Fish and Wildlife Service, California.
The Havasu Wilderness now contains a total of 17,801 acres and is managed by the Fish & Wildlife Service's Havasu National Wildlife Refuge.
Arizona contains approximately 14,606 acres. California contains approximately 3,195 acres. In 1994 the Havasu Wilderness became part of the now over 110 million acre National Wilderness Preservation System.
Established in 1941, Havasu National Wildlife Refuge stretches along the Colorado River for 30 miles between Needles, California and Lake Havasu City, Arizona, with most of the refuge situated in Arizona. Approximately one-third of the refuge--all of it in Arizona--was designated Wilderness in 1990. California got into the act in 1994, adding almost everything north of Blankenship Bend on the Colorado River. This area shares its western border with the large Chemehuevi Mountains Wilderness.
The Wilderness is rich in wildlife including quail, geese, ducks, grebes, cranes, rails, herons, egrets, falcons, eagles, bighorn sheep, coyotes, porcupines, foxes, and bobcats. Here you may see the endangered desert tortoise and the poisonous Gila monster. Exemplary desert hiking through creosote, ocotillo, blue-green paloverde, and pockets of saguaro promises solitude.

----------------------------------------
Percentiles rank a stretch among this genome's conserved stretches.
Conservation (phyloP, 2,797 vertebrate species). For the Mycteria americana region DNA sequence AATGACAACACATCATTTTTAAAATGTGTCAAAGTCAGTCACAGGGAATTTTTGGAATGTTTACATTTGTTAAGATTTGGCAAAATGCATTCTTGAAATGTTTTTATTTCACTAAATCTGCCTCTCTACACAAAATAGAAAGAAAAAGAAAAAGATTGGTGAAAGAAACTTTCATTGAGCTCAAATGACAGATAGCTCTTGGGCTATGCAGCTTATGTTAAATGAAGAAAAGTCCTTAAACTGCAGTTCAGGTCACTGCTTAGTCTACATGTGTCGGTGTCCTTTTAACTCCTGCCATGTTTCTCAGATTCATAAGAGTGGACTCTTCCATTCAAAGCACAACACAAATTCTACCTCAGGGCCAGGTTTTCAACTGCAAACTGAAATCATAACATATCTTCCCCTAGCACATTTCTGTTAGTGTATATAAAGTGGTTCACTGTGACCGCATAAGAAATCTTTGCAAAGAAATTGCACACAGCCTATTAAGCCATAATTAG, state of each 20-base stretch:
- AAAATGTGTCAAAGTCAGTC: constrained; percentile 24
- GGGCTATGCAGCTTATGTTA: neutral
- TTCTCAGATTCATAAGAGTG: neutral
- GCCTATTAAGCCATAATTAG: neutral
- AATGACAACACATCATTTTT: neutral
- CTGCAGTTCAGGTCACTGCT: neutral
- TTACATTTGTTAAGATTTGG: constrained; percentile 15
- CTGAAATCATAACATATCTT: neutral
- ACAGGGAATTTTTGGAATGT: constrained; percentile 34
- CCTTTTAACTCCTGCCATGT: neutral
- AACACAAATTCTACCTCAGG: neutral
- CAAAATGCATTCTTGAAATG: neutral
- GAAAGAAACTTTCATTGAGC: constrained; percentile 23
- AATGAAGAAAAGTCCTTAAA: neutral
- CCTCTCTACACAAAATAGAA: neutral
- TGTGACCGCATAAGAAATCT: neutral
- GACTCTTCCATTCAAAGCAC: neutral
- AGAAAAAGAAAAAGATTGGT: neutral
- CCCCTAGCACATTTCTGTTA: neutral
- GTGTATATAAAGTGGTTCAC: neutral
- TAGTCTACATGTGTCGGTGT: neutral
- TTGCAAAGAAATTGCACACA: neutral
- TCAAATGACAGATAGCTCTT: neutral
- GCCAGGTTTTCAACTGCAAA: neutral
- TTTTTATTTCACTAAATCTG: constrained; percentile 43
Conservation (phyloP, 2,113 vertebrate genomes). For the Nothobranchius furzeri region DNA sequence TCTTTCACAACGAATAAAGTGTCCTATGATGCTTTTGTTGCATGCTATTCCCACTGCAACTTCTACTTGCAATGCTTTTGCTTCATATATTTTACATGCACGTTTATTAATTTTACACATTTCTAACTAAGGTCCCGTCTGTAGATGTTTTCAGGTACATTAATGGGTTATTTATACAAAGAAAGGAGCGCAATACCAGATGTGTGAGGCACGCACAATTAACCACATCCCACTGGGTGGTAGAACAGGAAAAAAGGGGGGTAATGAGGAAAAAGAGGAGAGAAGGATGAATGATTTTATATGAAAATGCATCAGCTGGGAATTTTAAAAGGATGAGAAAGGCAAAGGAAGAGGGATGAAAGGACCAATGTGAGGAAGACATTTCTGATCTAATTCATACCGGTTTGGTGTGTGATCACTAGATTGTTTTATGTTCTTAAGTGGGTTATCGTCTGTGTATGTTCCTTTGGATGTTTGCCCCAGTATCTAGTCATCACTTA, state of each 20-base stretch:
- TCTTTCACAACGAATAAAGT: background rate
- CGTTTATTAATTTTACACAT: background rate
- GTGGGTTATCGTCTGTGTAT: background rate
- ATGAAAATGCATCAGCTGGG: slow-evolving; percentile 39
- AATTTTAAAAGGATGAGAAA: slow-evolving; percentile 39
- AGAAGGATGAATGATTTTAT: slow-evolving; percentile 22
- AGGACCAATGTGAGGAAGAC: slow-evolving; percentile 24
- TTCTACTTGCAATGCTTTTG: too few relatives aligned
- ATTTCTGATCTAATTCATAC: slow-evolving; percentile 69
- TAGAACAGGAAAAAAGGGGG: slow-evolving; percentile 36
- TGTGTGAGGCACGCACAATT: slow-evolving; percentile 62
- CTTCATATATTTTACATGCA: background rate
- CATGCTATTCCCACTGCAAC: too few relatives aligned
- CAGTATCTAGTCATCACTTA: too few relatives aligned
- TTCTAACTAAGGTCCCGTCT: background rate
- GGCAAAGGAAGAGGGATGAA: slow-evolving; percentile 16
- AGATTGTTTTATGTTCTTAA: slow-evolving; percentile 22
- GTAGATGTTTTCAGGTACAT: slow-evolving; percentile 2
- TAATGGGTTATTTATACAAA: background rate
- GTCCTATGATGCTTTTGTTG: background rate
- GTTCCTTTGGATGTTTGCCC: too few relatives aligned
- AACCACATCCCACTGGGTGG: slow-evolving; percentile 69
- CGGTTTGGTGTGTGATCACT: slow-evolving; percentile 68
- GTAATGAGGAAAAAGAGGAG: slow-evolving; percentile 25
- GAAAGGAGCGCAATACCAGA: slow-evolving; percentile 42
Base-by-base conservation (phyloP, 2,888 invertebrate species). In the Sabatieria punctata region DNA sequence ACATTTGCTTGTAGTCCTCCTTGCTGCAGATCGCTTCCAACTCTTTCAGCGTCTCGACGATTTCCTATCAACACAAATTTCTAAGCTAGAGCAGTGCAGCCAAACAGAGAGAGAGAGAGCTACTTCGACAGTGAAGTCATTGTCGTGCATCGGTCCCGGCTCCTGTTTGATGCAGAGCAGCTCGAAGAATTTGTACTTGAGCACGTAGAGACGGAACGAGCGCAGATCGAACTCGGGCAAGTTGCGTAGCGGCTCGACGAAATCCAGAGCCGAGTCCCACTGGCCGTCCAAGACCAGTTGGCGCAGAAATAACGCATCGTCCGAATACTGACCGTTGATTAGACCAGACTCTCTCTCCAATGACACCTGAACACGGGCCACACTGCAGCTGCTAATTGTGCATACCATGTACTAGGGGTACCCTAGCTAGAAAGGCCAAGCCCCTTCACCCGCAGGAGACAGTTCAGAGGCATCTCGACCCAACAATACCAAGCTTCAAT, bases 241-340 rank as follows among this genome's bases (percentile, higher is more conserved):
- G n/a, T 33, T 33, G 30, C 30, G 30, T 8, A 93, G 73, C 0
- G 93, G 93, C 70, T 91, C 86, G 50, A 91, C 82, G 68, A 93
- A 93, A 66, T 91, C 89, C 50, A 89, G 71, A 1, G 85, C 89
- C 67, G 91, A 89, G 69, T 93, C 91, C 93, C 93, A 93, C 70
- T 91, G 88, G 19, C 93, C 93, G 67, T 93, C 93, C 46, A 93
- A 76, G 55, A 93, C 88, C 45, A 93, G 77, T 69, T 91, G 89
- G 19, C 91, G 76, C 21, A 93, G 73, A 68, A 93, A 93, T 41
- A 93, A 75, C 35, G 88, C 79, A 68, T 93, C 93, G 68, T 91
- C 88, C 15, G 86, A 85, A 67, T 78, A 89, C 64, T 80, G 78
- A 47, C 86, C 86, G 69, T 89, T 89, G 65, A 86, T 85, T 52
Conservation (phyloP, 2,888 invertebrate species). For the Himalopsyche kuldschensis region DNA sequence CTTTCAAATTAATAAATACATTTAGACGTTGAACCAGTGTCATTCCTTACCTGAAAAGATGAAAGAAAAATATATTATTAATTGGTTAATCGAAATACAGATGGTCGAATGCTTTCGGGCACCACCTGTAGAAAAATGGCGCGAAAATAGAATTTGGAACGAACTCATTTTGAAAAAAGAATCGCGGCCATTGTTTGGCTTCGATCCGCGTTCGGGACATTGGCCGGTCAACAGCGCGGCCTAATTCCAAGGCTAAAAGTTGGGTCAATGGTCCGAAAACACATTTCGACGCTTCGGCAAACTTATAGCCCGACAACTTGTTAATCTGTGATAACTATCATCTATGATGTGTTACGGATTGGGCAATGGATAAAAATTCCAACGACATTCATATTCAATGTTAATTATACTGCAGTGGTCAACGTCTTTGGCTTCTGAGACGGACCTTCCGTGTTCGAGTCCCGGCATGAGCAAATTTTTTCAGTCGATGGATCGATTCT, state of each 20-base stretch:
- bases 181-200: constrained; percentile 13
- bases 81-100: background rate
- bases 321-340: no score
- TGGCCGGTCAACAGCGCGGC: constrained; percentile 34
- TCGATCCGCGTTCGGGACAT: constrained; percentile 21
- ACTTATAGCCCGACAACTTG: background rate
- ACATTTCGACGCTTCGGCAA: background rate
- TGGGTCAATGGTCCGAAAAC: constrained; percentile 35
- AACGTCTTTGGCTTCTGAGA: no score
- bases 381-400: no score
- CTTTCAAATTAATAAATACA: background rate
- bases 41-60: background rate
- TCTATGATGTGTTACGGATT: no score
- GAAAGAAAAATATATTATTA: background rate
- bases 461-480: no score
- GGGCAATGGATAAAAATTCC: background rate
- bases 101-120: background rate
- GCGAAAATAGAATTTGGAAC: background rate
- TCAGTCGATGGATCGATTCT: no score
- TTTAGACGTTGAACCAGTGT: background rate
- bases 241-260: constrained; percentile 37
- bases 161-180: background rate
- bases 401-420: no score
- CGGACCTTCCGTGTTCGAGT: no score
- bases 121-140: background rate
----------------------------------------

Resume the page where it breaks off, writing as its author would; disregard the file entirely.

The refuge office is located at 317 Mesquite Avenue, Needles, CA 92363. The latitude and longitude are 34.837010, and -114.620274. From Interstate 40, exit on J Street and go southwest (uphill) 0.6 miles. Turn right at the refuge entrance sign and follow the signs to the administrative office. On holidays, after hours, and on weekends, a self-serve kiosk with refuge brochures and leaflets can be accessed by visitors. It is located in front of the administrative office.
Access to Havasu Refuge – The refuge can be accessed from many different places, including from the lower Colorado River via boat and multiple roads. Please view the refuge map for additional information regarding how to travel to a particular area on the refuge.